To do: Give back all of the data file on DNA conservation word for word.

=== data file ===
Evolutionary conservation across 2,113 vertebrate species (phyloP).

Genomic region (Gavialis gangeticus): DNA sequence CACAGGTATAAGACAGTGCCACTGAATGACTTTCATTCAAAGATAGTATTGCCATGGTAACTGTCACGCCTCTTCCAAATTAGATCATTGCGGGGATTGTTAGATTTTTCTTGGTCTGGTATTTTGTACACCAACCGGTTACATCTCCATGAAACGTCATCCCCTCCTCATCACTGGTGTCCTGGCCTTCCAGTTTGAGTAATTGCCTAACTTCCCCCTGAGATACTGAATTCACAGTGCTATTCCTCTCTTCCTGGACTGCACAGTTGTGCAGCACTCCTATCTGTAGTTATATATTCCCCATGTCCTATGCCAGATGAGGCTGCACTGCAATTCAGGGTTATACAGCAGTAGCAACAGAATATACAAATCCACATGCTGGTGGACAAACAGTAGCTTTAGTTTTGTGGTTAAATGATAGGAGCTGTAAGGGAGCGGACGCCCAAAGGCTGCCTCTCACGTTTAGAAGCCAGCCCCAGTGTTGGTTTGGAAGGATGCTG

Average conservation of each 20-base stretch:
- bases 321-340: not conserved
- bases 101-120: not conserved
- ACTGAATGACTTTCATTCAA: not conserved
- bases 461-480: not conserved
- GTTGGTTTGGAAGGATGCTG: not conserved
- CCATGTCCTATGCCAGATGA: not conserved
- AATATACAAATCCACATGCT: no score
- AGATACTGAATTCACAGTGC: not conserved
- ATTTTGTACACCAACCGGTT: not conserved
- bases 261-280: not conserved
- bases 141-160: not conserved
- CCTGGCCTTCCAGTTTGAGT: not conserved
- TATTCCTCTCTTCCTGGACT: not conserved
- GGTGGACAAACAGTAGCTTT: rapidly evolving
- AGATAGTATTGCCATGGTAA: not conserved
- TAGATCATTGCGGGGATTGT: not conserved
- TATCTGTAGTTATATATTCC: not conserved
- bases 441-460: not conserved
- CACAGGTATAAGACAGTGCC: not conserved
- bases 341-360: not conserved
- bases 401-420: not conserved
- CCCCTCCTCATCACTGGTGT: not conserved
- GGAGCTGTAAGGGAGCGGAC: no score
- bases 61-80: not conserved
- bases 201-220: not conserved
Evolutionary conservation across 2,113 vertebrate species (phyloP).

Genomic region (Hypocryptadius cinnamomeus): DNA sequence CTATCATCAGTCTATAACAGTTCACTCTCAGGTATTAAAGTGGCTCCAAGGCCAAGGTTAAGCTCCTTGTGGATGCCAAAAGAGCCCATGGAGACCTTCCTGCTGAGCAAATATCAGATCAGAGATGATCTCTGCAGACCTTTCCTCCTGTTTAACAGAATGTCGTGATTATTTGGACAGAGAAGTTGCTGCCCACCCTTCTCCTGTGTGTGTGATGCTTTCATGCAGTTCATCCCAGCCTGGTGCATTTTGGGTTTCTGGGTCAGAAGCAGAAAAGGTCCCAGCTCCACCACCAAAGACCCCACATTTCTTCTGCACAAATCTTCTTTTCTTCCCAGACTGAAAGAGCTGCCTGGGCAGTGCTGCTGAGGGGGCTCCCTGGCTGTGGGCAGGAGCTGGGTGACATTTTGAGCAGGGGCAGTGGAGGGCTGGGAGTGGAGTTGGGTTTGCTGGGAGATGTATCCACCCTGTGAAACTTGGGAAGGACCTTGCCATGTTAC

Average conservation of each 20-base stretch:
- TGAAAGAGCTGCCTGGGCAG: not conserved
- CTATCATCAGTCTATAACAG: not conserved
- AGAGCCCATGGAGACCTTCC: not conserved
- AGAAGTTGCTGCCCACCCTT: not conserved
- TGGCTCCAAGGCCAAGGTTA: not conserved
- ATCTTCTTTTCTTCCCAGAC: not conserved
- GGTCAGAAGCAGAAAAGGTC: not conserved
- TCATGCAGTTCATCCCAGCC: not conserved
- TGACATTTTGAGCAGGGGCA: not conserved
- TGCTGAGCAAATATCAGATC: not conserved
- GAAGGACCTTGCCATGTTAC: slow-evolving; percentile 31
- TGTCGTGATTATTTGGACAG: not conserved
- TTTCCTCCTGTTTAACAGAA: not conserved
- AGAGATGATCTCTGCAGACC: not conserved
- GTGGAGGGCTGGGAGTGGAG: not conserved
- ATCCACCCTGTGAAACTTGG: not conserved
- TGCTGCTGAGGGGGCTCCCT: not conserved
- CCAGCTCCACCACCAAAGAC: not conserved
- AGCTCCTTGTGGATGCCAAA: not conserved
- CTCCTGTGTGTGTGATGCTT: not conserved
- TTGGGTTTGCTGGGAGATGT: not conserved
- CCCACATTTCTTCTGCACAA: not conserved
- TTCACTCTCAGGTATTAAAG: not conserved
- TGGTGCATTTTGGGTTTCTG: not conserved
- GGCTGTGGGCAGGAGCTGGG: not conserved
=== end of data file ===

Evolutionary conservation across 2,113 vertebrate species (phyloP).

Genomic region (Gavialis gangeticus): DNA sequence CACAGGTATAAGACAGTGCCACTGAATGACTTTCATTCAAAGATAGTATTGCCATGGTAACTGTCACGCCTCTTCCAAATTAGATCATTGCGGGGATTGTTAGATTTTTCTTGGTCTGGTATTTTGTACACCAACCGGTTACATCTCCATGAAACGTCATCCCCTCCTCATCACTGGTGTCCTGGCCTTCCAGTTTGAGTAATTGCCTAACTTCCCCCTGAGATACTGAATTCACAGTGCTATTCCTCTCTTCCTGGACTGCACAGTTGTGCAGCACTCCTATCTGTAGTTATATATTCCCCATGTCCTATGCCAGATGAGGCTGCACTGCAATTCAGGGTTATACAGCAGTAGCAACAGAATATACAAATCCACATGCTGGTGGACAAACAGTAGCTTTAGTTTTGTGGTTAAATGATAGGAGCTGTAAGGGAGCGGACGCCCAAAGGCTGCCTCTCACGTTTAGAAGCCAGCCCCAGTGTTGGTTTGGAAGGATGCTG

Average conservation of each 20-base stretch:
- bases 321-340: not conserved
- bases 101-120: not conserved
- ACTGAATGACTTTCATTCAA: not conserved
- bases 461-480: not conserved
- GTTGGTTTGGAAGGATGCTG: not conserved
- CCATGTCCTATGCCAGATGA: not conserved
- AATATACAAATCCACATGCT: no score
- AGATACTGAATTCACAGTGC: not conserved
- ATTTTGTACACCAACCGGTT: not conserved
- bases 261-280: not conserved
- bases 141-160: not conserved
- CCTGGCCTTCCAGTTTGAGT: not conserved
- TATTCCTCTCTTCCTGGACT: not conserved
- GGTGGACAAACAGTAGCTTT: rapidly evolving
- AGATAGTATTGCCATGGTAA: not conserved
- TAGATCATTGCGGGGATTGT: not conserved
- TATCTGTAGTTATATATTCC: not conserved
- bases 441-460: not conserved
- CACAGGTATAAGACAGTGCC: not conserved
- bases 341-360: not conserved
- bases 401-420: not conserved
- CCCCTCCTCATCACTGGTGT: not conserved
- GGAGCTGTAAGGGAGCGGAC: no score
- bases 61-80: not conserved
- bases 201-220: not conserved
Evolutionary conservation across 2,113 vertebrate species (phyloP).

Genomic region (Hypocryptadius cinnamomeus): DNA sequence CTATCATCAGTCTATAACAGTTCACTCTCAGGTATTAAAGTGGCTCCAAGGCCAAGGTTAAGCTCCTTGTGGATGCCAAAAGAGCCCATGGAGACCTTCCTGCTGAGCAAATATCAGATCAGAGATGATCTCTGCAGACCTTTCCTCCTGTTTAACAGAATGTCGTGATTATTTGGACAGAGAAGTTGCTGCCCACCCTTCTCCTGTGTGTGTGATGCTTTCATGCAGTTCATCCCAGCCTGGTGCATTTTGGGTTTCTGGGTCAGAAGCAGAAAAGGTCCCAGCTCCACCACCAAAGACCCCACATTTCTTCTGCACAAATCTTCTTTTCTTCCCAGACTGAAAGAGCTGCCTGGGCAGTGCTGCTGAGGGGGCTCCCTGGCTGTGGGCAGGAGCTGGGTGACATTTTGAGCAGGGGCAGTGGAGGGCTGGGAGTGGAGTTGGGTTTGCTGGGAGATGTATCCACCCTGTGAAACTTGGGAAGGACCTTGCCATGTTAC

Average conservation of each 20-base stretch:
- TGAAAGAGCTGCCTGGGCAG: not conserved
- CTATCATCAGTCTATAACAG: not conserved
- AGAGCCCATGGAGACCTTCC: not conserved
- AGAAGTTGCTGCCCACCCTT: not conserved
- TGGCTCCAAGGCCAAGGTTA: not conserved
- ATCTTCTTTTCTTCCCAGAC: not conserved
- GGTCAGAAGCAGAAAAGGTC: not conserved
- TCATGCAGTTCATCCCAGCC: not conserved
- TGACATTTTGAGCAGGGGCA: not conserved
- TGCTGAGCAAATATCAGATC: not conserved
- GAAGGACCTTGCCATGTTAC: slow-evolving; percentile 31
- TGTCGTGATTATTTGGACAG: not conserved
- TTTCCTCCTGTTTAACAGAA: not conserved
- AGAGATGATCTCTGCAGACC: not conserved
- GTGGAGGGCTGGGAGTGGAG: not conserved
- ATCCACCCTGTGAAACTTGG: not conserved
- TGCTGCTGAGGGGGCTCCCT: not conserved
- CCAGCTCCACCACCAAAGAC: not conserved
- AGCTCCTTGTGGATGCCAAA: not conserved
- CTCCTGTGTGTGTGATGCTT: not conserved
- TTGGGTTTGCTGGGAGATGT: not conserved
- CCCACATTTCTTCTGCACAA: not conserved
- TTCACTCTCAGGTATTAAAG: not conserved
- TGGTGCATTTTGGGTTTCTG: not conserved
- GGCTGTGGGCAGGAGCTGGG: not conserved